WASHINGTON (AP/CBS) — The Justice Department will seek to reinstate a death penalty for Dzhokhar Tsarnaev, the man who was convicted of carrying out the 2013 Boston Marathon bombing, Attorney General William Barr said Thursday.

In an interview with The Associated Press, Barr said the Justice Department would appeal the court’s ruling last month that tossed Tsarnaev’s death sentence and ordered a trial to determine whether he should be executed for the attack that killed three people and wounded more than 260 others. Barr said the Justice Department would take the matter to the U.S. Supreme Court.

“We will do whatever’s necessary,” Barr said. “We will take it up to the Supreme Court and we will continue to pursue the death penalty.”

Under Barr, the Justice Department has again begun carrying out federal executions, putting three men to death so far and scheduling at least three others next week and in September, despite the coronavirus pandemic and waning public support for the death penalty.

Barr has said it is the Justice Department’s duty to carry out the sentences imposed by the courts — including the death penalty — and to deliver justice for the families of the victims.

A three-judge panel of the 1st U.S. Circuit court found in July that the judge who oversaw the 2015 trial did not adequately question potential jurors about what they had read or heard about the highly publicized case.

The defense acknowledged that Dzhokhar Tsarnaev and his older brother, Tamerlan Tsarnaev, carried out the attack on April 15, 2013, but sought to portray his brother as the radicalized mastermind who they said lured his impressionable younger brother into violence.

Tamerlan Tsarnaev, 26, died following a gunfight with police and being run over by his brother as he fled. Police captured a bloodied and wounded Dzhokhar Tsarnaev hours later in the Boston suburb of Watertown, where he was hiding in a boat parked in a backyard.

Tsarnaev, now 27, was convicted of all 30 charges against him, including conspiracy and use of a weapon of mass destruction and the killing of an MIT police officer during the Tsarnaev brothers’ getaway attempt. The appeals court upheld all but a few of his convictions.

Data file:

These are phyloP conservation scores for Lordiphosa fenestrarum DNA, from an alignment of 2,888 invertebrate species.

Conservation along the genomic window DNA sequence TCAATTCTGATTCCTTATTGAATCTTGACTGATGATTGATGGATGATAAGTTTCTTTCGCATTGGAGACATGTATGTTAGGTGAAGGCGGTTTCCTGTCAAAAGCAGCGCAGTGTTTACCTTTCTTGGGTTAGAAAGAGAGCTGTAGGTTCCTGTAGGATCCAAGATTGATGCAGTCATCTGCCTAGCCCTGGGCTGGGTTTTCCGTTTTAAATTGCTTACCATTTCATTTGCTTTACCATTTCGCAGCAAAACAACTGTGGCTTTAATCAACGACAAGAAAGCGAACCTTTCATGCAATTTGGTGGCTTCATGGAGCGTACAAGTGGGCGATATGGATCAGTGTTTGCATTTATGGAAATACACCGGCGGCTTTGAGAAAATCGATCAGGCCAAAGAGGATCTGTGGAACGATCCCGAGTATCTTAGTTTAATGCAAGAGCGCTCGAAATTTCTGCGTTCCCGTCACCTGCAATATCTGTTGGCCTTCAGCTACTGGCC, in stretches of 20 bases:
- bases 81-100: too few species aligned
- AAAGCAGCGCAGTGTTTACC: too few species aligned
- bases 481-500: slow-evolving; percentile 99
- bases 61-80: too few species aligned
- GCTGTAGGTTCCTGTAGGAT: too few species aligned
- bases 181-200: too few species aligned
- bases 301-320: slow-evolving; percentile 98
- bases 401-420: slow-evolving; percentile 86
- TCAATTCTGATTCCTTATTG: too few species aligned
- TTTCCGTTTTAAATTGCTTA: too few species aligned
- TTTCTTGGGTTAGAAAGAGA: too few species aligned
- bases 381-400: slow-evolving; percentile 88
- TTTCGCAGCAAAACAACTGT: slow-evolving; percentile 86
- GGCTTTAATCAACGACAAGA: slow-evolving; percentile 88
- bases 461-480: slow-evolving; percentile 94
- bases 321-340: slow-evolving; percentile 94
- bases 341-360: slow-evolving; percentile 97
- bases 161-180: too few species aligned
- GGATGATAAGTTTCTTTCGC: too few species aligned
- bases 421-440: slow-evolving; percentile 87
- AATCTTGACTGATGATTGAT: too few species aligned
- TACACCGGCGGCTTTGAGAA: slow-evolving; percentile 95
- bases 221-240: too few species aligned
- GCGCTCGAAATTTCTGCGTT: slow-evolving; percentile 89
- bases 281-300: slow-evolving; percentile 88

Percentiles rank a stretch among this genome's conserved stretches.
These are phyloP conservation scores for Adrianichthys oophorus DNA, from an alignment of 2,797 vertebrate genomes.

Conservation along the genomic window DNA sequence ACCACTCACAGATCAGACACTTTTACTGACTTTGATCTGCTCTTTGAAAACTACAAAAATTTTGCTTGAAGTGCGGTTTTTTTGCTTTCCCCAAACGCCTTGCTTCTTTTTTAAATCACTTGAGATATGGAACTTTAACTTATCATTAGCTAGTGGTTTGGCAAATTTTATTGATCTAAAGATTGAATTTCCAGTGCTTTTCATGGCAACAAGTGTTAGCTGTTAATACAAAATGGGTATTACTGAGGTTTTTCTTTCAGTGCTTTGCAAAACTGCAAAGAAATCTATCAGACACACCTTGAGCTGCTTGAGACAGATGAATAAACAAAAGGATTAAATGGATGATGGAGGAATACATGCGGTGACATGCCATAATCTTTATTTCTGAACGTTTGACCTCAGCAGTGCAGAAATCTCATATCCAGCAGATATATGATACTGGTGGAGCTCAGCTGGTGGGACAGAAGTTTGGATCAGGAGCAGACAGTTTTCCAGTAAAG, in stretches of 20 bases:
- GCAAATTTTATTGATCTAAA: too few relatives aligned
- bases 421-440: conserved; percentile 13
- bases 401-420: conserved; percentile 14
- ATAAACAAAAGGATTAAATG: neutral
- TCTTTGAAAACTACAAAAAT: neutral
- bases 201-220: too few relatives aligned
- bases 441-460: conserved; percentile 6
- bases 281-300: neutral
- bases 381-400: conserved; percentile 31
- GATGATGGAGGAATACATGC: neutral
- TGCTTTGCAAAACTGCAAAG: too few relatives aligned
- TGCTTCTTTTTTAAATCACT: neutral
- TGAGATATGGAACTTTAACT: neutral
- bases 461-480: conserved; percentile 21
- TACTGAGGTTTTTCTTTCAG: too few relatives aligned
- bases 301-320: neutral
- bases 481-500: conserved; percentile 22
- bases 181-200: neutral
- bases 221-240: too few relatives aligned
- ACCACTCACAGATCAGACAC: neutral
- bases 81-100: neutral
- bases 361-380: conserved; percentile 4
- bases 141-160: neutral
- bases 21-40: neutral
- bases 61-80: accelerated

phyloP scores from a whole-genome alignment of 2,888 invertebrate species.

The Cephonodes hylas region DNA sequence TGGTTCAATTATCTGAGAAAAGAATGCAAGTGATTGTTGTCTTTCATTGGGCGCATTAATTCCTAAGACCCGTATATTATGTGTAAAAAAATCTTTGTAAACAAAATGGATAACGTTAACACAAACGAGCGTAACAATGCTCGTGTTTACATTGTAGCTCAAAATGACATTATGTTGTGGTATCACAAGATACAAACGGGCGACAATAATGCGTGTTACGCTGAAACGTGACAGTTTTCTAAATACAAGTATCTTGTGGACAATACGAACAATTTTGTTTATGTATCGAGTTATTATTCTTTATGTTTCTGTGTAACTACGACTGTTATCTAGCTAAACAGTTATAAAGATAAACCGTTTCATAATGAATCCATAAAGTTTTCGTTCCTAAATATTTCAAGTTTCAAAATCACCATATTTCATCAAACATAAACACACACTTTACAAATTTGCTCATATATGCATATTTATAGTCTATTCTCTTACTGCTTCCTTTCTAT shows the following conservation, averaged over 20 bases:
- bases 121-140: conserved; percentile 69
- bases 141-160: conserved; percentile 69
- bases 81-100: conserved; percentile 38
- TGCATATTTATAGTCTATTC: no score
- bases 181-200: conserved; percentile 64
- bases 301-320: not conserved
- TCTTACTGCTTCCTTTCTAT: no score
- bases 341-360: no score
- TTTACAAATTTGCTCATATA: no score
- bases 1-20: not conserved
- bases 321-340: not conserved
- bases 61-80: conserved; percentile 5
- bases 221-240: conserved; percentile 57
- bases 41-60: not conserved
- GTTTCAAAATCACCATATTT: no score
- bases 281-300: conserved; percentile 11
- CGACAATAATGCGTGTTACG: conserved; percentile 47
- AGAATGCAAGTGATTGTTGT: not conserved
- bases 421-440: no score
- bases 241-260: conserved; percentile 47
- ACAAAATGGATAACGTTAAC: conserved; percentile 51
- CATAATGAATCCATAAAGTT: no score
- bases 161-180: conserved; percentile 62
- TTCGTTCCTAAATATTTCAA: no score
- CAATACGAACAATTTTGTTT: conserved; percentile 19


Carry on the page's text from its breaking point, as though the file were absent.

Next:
Prosecutors told jurors that Tsarnaev was just as culpable in the attack they say was meant to punish the U.S. for its wars in Muslim countries. In the boat where he was found hiding, he wrote, “Stop killing our innocent people and we will stop.”

Killed in the bombing were Lingzi Lu, a 23-year-old Boston University graduate student from China; Krystle Campbell, a 29-year-old restaurant manager from Medford; and 8-year-old Martin Richard, who had gone to watch the marathon with his family. Massachusetts Institute of Technology police Officer Sean Collier was shot to death in his cruiser days later.

The announcement is welcome news to some survivors and victims’ families, but it sets up another difficult journey for those who were impacted.

“I just feel as long as he’s breathing there is a hope for him to be released,” said survivor Marc Fucarile, who was nearly killed when the second bomb went off. He lost his leg in the blast.

“I relive it every day. Every day I put my leg on. Every day I’m in pain. Every day I have to sit down and take a shower. I live my pain,” Fucarile said. “I am a person that strongly believes that we should pursue the death penalty to send a message to people.”

WBZ-TV legal expert Jennifer Roman said it wasn’t a surprise to see the death penalty thrown out. “There was some extreme concern that the jurors may have been biased,” Roman said. “One of the people who was tweeting was actually the jury foreperson who is sort of the manager of the jury.”

Roman said the process will be similar to the last trial, with survivors taking the stand, reliving their trauma.

“It’s truly unfortunate I think for the victims’ families and the victims themselves however, because now they are going to have to get up there on the witness stand again and testify yet again,” Roman said

Describing media attention in the case as “unrivaled in American legal history,” the appeals court said U.S. District Judge George O’Toole fell short in running a jury selection process “sufficient to identify prejudice.”

The 1st Circuit also found that O’Toole erred in refusing to let the defense tell jurors about evidence tying Tamerlan Tsarnaev to the killings of three people in the Boston suburb of Waltham in 2011.

“If the judge had admitted the Waltham evidence — evidence that shows (like no other) that Tamerlan was predisposed to religiously-inspired brutality before the bombings and before Dzhokhar’s radicalization — the defense could have more forcefully rebutted the government’s claim that the brothers had a ‘partnership of equals,'” Judge O. Rogeriee Thompson wrote in the ruling.

President Donald Trump tweeted after the decision that the federal government “must again seek the Death Penalty in a do-over of that chapter of the original trial.” The ruling came as the U.S. government recently resumed federal executions following a 17-year pause.

Fucarile is hoping for some closure. “What else would warrant the death penalty if these actions that he committed don’t?” he said.

(© Copyright 2020 CBS Broadcasting Inc. All Rights Reserved. The Associated Press contributed to this report.)

Comments (2)
  1. coch01 says:

    Maybe if they had listened to everyone before the first trial, when EVERYONE was saying “he can’t get a fair trial in Boston” they wouldn’t need to be fighting to put this animal down.

  2. Me says:

    He’s almost never mentioned that the Boston police officer injured and the following year passed away following year, Patrolman Dennis O. Simmonds was struck in the head with a piece of shrapnel which ultimately traveled into his brain. Let’s not forget Patrolman Dennis O. Simmonds

Leave a Reply